Investors in dark on fees as charges erode returns
The financial advice firm’s What Price Advice report found more than four in five (84 per cent) investors undervalued the impact of platform fees on their investments.
Investors who have accessed financial advice were asked how much a 0.3 per cent platform charge would cost on a £50,000 investment over 25 years. On average, investors estimated platform fees would cost £7,400, undervaluing the true £12,500 cost by more than £5,000.
Those who had received advice in the past five years were closer to the real cost, estimating £7,600 against those who hadn’t (£7,100). Nonetheless, both sets of investors significantly underestimated the impact of platform fees.
Platforms have become an integral tool in the investment landscape, used by both advisers for their clients and directly by individual investors, to buy, hold and sell funds, and monitor performance. Yet despite being widely adopted there is a clear knowledge gap amongst investors.
Two in five (41 per cent) investors admitted they didn’t know the impact of platform fees on their investments; 27 per cent were aware of the fees but not sure how they affected their investments, and one in eight (13 per cent) were not aware of the fees they are paying at all.
Holly Mackay, founder and CEO of Boring Money, said: “The fundamental question that any retail investor wants to answer is how much their investment pot has gone up by and how much they have paid for the privilege. Sadly, this latter question remains more difficult to answer than it should be.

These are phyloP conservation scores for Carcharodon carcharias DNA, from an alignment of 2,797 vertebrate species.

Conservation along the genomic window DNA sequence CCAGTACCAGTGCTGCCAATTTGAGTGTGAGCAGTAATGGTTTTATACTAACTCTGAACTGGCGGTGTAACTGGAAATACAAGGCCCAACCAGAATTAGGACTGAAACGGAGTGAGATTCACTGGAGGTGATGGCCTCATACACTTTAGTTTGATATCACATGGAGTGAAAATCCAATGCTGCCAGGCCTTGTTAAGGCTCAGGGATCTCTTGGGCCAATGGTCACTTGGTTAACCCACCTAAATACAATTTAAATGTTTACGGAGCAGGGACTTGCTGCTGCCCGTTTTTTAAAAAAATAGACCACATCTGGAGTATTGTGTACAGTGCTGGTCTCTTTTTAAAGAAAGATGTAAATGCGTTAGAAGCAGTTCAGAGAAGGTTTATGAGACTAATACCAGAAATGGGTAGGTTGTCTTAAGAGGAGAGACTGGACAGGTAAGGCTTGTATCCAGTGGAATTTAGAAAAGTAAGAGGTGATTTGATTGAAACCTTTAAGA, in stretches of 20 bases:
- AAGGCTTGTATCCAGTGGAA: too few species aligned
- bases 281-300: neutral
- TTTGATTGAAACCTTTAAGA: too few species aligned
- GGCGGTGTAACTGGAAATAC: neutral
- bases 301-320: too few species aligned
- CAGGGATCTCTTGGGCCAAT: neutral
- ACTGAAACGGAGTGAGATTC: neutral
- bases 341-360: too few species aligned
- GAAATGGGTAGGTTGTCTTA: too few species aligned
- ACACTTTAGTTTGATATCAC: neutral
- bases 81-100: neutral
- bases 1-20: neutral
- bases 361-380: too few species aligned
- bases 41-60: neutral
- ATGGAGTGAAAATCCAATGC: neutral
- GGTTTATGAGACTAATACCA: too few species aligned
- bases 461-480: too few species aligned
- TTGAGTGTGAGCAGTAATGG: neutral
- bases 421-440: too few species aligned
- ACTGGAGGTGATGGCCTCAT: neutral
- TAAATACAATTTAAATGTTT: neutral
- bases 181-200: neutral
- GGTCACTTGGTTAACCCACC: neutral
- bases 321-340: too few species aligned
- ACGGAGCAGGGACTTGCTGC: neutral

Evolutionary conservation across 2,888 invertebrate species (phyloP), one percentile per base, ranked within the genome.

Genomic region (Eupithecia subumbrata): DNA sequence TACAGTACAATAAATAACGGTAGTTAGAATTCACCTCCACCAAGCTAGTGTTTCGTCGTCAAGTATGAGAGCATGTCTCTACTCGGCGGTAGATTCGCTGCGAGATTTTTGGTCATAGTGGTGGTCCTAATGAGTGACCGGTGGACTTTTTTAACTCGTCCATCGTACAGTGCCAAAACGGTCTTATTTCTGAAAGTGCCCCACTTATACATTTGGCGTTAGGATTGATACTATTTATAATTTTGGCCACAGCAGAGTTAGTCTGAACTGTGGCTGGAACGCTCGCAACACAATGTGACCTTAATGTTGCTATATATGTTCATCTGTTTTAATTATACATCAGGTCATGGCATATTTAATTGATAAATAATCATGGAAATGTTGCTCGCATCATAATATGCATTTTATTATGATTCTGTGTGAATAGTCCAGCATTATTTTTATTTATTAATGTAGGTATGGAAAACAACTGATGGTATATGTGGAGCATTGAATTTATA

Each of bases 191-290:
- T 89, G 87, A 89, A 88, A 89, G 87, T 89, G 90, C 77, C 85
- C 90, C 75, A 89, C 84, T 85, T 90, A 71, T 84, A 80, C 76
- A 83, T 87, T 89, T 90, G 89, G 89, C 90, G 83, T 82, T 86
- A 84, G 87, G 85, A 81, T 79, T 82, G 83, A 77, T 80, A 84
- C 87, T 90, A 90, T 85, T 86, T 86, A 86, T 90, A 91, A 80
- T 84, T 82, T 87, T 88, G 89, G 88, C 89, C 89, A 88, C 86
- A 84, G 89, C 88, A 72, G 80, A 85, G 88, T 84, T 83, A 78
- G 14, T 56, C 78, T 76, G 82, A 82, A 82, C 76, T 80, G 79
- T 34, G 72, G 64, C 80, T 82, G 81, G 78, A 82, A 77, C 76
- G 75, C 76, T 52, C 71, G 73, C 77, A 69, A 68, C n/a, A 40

“Cost is of course an important component of net performance, but investors remain broadly unable to articulate or calculate what these charges are. Advice is valued but we continue to take for granted that people understand what it is. It is only once we can better articulate the benefits and be very upfront about what the total charges are, that we can expect our customers to decide if that represents value or not.”
Alan Hudson, chief executive officer at AFH Wealth Management, said: “Investors are baffled by the charges they face, and the impact they have on returns. Platform fees, for instance, have the potential to cost thousands of pounds which could delay a person’s retirement goals or stop them supporting younger generations onto the housing ladder.”